With the BAFTAs just behind us and the Oscars just ahead, there couldn’t be a more apposite time for this book Women vs Hollywood by Helen O’Hara. Hattie Metcalfe explains why…
In a year where trips to the cinema have been rare and savoured, the uncertainty of when we’ll be in the red seats again looming over every visit, Helen O’ Hara’s Women vs. Hollywood is an important taste of what life has been like behind the screen for women in the industry.
Taking us from the silent film industry all the way up to the present day, Women vs. Hollywood’s timeline structure makes a narrative that’s easy to read and digest. Some might feel the number of statics are overwhelming, but they actually reinforce the significance and size of the problem. And by focusing on secular stories from women at the time (such as Alice Guy), you come away from each chapter feeling a deeper understanding of that time. This also makes for surprising revelations; despite studying film at A-Level (a syllabus that I now realise more than ever was severely lacking women), I never knew that women were often the heads of film studios when Hollywood was just beginning. It was only when the industry appealed more to men that women began to get the boot.
As soon as the technology existed, women used it to make films. They directed and produced and headed their own studios before they even won the vote [p1]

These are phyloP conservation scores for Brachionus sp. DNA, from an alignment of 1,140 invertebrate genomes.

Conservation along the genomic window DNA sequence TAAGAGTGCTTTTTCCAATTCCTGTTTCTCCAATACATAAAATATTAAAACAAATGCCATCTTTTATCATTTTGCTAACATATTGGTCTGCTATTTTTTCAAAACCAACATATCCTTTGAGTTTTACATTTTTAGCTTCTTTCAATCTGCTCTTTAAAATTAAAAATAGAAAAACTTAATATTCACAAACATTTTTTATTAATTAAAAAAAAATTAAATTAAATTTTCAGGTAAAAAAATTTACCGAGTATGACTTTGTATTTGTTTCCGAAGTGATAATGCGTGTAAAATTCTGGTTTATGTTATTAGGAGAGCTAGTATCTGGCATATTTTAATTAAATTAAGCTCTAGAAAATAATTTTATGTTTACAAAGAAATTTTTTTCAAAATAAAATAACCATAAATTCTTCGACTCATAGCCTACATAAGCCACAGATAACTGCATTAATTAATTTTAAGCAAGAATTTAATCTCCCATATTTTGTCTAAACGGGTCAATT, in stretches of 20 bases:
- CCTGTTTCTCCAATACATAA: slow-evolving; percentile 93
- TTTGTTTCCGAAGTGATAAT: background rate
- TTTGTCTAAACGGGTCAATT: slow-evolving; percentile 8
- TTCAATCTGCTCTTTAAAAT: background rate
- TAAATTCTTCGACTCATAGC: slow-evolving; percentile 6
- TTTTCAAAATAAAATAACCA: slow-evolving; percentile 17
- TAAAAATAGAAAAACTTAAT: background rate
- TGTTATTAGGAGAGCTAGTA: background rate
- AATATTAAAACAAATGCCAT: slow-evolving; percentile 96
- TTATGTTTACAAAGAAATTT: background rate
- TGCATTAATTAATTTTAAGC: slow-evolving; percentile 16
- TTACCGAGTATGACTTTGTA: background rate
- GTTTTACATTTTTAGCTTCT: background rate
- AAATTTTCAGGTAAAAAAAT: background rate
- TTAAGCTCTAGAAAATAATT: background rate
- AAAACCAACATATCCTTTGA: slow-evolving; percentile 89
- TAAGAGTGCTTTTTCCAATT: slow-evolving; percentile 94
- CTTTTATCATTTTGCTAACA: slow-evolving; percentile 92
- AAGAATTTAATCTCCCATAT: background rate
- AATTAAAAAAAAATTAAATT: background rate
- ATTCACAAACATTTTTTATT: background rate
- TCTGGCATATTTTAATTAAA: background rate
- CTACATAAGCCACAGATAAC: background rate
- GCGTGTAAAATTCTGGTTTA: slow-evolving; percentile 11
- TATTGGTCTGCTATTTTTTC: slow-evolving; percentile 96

And reading it in 2021 feels incredibly meaningful, with record numbers of women having been nominated for ‘best directing’ awards at the Oscars and BAFTAs. Chloé Zhao for Nomadland and Emerald Fennell for Promising Young Women at the Oscars, whilst BAFTA quadrupled the ‘normal’ best director by nominating Zhao, Sarah Gavron for Rocks, Shannon Murphy for Babyteeth and Jasmila Žbanić for Quo Vadis, Aida? This by no means implies the industry bias against women is ‘fixed’. After all, only one woman has ever actually won ‘best director’ at the Oscars and that was back in 2010.
Seeing just how far women have come in the industry through Women vs. Hollywood and the battles that are still being fought today means that these nominations feel, and are, especially important.
This is also a dangerous time, because it’s tempting to think that the hard work is done and that change will now continue uninterrupted – and history shows that’s not the case. [p295]
O’Hara’s book is not the guidebook on solving the issue of gender equality in the film industry. But by focusing on the severity of the problem, and bringing stories you probably haven’t heard before to light, the Women vs. Hollywood is a rallying cry for change. It’s optimistic tone points to an improved standard of gender equality in film. If someone tells you that maybe ‘women just aren’t good enough directors’ (yes, I’ve been told this before), this is the book you give them. It shows women have always been in Hollywood; and they’ve done their jobs damn well, despite what male counterparts might say. An all-female list of nominations for best director? Well, men have done it enough times…
You can buy Women vs Hollywood HERE